By: Nicole Voges

Institut de Neuroscience de la Timone, UMR 7289, Aix-Marseille Université, Marseille, France

Email me

 Cognitive function arises from the coordinated activity of neural populations distributed over large-scale brain networks. However, it is challenging to understand how specific aspects of neural dynamics translate into operations of information processing, and, ultimately, cognitive functions. To address this question, we combine novel approaches from information theory with computational simulations of canonical neural circuits, emulating well-defined cognitive functions. Specifically, we simulate circuits composed of one or multiple brain areas, each modeled as a 1D ring network of simple rate units. Despite its simplicity, such model can give rise to rich neuronal dynamics [Roxin et al. 2005]. These models can be used to reproduce functions such bottom-up transfer of stimuli, working memory and even top-down attentional modulation [Ardid et al. 2007].

We then apply recent tools from the Information Dynamics framework to simulated data.
Information Dynamics is a novel theoretical approach that formalize the decomposition of generic information processing into “primitive” operations of active storage, transfer and modification of information [Wibral et al. 2017]. In particular, we analyze simulated recordings from our models, quantifying how its nonlinear dynamics implement specific mix of these different primitive processing operations, varying depending on the emulated cognitive function. For instance, we show that the neuronal subsets maintaining sensory representations in working memory (via reverberant self-sustained activity) can be revealed by high values of the active Information Storage metric. Or, the integration of top-down signals (mediated by nonlinear interactions between active sub-populations) is detected by increased values of information modification.Our models thus highlight transparently the capacity of information dynamics metrics to characterize which network units participate to cognition-related information processing, and how they do it. Such capability can be exploited for the analysis of actual human MEG datasets.This work has been supported by a postdoctoral grant to NV from the Institute of Language, Communication and the Brain (ILCB).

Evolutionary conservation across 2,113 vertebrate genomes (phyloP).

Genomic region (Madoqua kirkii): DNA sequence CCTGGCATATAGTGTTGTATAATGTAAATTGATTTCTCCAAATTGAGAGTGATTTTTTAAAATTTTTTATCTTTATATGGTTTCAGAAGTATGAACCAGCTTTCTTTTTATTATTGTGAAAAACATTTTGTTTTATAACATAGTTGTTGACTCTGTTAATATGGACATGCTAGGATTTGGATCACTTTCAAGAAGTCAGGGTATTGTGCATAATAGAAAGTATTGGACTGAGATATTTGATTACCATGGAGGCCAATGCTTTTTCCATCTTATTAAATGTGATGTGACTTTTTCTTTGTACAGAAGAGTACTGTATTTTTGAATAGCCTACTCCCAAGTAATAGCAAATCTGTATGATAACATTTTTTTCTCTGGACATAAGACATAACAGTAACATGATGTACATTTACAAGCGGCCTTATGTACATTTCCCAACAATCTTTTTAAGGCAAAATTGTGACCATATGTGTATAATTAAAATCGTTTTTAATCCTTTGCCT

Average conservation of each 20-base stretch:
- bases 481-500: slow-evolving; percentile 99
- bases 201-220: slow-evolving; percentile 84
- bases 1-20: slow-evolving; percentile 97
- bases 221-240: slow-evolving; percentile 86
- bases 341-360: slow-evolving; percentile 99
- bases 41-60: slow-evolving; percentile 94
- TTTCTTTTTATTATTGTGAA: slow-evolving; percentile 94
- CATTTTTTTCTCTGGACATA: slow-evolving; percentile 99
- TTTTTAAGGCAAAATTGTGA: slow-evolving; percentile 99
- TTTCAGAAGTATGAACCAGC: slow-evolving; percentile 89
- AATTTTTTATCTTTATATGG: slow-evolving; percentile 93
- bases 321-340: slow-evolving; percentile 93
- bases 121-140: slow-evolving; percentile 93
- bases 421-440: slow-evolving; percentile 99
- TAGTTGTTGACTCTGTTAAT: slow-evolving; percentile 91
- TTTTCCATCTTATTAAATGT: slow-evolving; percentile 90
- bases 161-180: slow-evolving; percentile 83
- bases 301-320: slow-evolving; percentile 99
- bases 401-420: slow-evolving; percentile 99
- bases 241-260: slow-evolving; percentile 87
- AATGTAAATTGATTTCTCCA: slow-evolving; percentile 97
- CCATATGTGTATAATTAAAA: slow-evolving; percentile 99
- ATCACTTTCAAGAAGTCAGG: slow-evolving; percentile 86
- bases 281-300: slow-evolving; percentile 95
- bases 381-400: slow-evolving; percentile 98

By means of computational modeling we develop a set of measures that are able to detect and track cognitive processing in the dynamics of neural circuits.